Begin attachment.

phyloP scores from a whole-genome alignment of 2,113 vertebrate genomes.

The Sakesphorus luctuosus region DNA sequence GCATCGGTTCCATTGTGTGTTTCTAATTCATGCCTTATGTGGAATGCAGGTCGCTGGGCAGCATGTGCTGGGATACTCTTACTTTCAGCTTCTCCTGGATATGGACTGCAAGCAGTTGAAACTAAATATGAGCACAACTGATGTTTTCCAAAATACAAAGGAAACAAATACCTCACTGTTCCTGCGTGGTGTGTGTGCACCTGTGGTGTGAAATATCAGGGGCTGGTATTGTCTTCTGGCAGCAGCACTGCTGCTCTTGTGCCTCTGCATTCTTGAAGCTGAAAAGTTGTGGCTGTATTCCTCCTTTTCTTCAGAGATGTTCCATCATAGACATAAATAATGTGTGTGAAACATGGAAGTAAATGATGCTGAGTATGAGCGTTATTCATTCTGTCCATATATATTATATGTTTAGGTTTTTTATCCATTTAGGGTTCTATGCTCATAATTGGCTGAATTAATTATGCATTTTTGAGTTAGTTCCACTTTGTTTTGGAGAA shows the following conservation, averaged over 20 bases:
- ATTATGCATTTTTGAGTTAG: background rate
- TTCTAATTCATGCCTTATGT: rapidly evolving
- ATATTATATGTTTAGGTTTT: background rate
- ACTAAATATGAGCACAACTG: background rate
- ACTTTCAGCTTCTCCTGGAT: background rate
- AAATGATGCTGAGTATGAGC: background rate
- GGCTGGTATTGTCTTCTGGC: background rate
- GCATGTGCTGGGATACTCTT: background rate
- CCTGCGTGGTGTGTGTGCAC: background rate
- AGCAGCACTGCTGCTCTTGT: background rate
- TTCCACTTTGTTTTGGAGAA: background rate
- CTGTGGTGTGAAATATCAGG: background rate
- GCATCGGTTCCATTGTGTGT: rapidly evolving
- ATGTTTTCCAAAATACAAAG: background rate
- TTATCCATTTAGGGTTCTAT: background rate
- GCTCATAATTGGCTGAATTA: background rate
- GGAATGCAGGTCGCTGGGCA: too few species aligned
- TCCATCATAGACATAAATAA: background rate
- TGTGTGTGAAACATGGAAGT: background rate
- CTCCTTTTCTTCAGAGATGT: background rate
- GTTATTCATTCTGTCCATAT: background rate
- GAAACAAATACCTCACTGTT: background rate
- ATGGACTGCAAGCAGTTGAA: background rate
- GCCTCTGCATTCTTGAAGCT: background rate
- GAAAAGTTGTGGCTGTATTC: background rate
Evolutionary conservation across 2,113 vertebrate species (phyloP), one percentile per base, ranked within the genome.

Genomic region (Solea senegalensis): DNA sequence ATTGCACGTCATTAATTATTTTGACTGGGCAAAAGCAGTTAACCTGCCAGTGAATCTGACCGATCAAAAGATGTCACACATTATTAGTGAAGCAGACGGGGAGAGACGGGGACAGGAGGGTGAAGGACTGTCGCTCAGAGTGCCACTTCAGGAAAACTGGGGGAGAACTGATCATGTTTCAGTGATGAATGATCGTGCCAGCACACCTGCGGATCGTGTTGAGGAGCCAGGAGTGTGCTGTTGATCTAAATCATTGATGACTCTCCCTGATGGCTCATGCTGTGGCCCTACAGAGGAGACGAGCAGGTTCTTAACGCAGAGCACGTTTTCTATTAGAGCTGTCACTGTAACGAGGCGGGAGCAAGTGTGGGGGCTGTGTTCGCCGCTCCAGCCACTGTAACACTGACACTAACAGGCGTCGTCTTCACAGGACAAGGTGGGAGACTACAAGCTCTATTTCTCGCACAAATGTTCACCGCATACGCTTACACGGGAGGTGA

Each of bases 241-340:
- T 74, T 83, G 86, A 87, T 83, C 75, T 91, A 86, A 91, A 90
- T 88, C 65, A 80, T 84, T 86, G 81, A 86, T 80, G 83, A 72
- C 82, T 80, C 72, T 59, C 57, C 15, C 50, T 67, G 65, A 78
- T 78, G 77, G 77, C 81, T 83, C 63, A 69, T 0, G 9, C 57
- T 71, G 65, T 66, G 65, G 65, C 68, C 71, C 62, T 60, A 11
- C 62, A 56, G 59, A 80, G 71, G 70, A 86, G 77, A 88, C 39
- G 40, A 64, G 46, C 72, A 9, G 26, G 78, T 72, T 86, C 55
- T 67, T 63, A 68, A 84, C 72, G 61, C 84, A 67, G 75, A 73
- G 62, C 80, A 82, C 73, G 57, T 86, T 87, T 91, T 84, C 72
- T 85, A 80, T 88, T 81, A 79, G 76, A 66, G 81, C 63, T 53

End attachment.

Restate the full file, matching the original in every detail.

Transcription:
phyloP scores from a whole-genome alignment of 2,113 vertebrate genomes.

The Sakesphorus luctuosus region DNA sequence GCATCGGTTCCATTGTGTGTTTCTAATTCATGCCTTATGTGGAATGCAGGTCGCTGGGCAGCATGTGCTGGGATACTCTTACTTTCAGCTTCTCCTGGATATGGACTGCAAGCAGTTGAAACTAAATATGAGCACAACTGATGTTTTCCAAAATACAAAGGAAACAAATACCTCACTGTTCCTGCGTGGTGTGTGTGCACCTGTGGTGTGAAATATCAGGGGCTGGTATTGTCTTCTGGCAGCAGCACTGCTGCTCTTGTGCCTCTGCATTCTTGAAGCTGAAAAGTTGTGGCTGTATTCCTCCTTTTCTTCAGAGATGTTCCATCATAGACATAAATAATGTGTGTGAAACATGGAAGTAAATGATGCTGAGTATGAGCGTTATTCATTCTGTCCATATATATTATATGTTTAGGTTTTTTATCCATTTAGGGTTCTATGCTCATAATTGGCTGAATTAATTATGCATTTTTGAGTTAGTTCCACTTTGTTTTGGAGAA shows the following conservation, averaged over 20 bases:
- ATTATGCATTTTTGAGTTAG: background rate
- TTCTAATTCATGCCTTATGT: rapidly evolving
- ATATTATATGTTTAGGTTTT: background rate
- ACTAAATATGAGCACAACTG: background rate
- ACTTTCAGCTTCTCCTGGAT: background rate
- AAATGATGCTGAGTATGAGC: background rate
- GGCTGGTATTGTCTTCTGGC: background rate
- GCATGTGCTGGGATACTCTT: background rate
- CCTGCGTGGTGTGTGTGCAC: background rate
- AGCAGCACTGCTGCTCTTGT: background rate
- TTCCACTTTGTTTTGGAGAA: background rate
- CTGTGGTGTGAAATATCAGG: background rate
- GCATCGGTTCCATTGTGTGT: rapidly evolving
- ATGTTTTCCAAAATACAAAG: background rate
- TTATCCATTTAGGGTTCTAT: background rate
- GCTCATAATTGGCTGAATTA: background rate
- GGAATGCAGGTCGCTGGGCA: too few species aligned
- TCCATCATAGACATAAATAA: background rate
- TGTGTGTGAAACATGGAAGT: background rate
- CTCCTTTTCTTCAGAGATGT: background rate
- GTTATTCATTCTGTCCATAT: background rate
- GAAACAAATACCTCACTGTT: background rate
- ATGGACTGCAAGCAGTTGAA: background rate
- GCCTCTGCATTCTTGAAGCT: background rate
- GAAAAGTTGTGGCTGTATTC: background rate
Evolutionary conservation across 2,113 vertebrate species (phyloP), one percentile per base, ranked within the genome.

Genomic region (Solea senegalensis): DNA sequence ATTGCACGTCATTAATTATTTTGACTGGGCAAAAGCAGTTAACCTGCCAGTGAATCTGACCGATCAAAAGATGTCACACATTATTAGTGAAGCAGACGGGGAGAGACGGGGACAGGAGGGTGAAGGACTGTCGCTCAGAGTGCCACTTCAGGAAAACTGGGGGAGAACTGATCATGTTTCAGTGATGAATGATCGTGCCAGCACACCTGCGGATCGTGTTGAGGAGCCAGGAGTGTGCTGTTGATCTAAATCATTGATGACTCTCCCTGATGGCTCATGCTGTGGCCCTACAGAGGAGACGAGCAGGTTCTTAACGCAGAGCACGTTTTCTATTAGAGCTGTCACTGTAACGAGGCGGGAGCAAGTGTGGGGGCTGTGTTCGCCGCTCCAGCCACTGTAACACTGACACTAACAGGCGTCGTCTTCACAGGACAAGGTGGGAGACTACAAGCTCTATTTCTCGCACAAATGTTCACCGCATACGCTTACACGGGAGGTGA

Each of bases 241-340:
- T 74, T 83, G 86, A 87, T 83, C 75, T 91, A 86, A 91, A 90
- T 88, C 65, A 80, T 84, T 86, G 81, A 86, T 80, G 83, A 72
- C 82, T 80, C 72, T 59, C 57, C 15, C 50, T 67, G 65, A 78
- T 78, G 77, G 77, C 81, T 83, C 63, A 69, T 0, G 9, C 57
- T 71, G 65, T 66, G 65, G 65, C 68, C 71, C 62, T 60, A 11
- C 62, A 56, G 59, A 80, G 71, G 70, A 86, G 77, A 88, C 39
- G 40, A 64, G 46, C 72, A 9, G 26, G 78, T 72, T 86, C 55
- T 67, T 63, A 68, A 84, C 72, G 61, C 84, A 67, G 75, A 73
- G 62, C 80, A 82, C 73, G 57, T 86, T 87, T 91, T 84, C 72
- T 85, A 80, T 88, T 81, A 79, G 76, A 66, G 81, C 63, T 53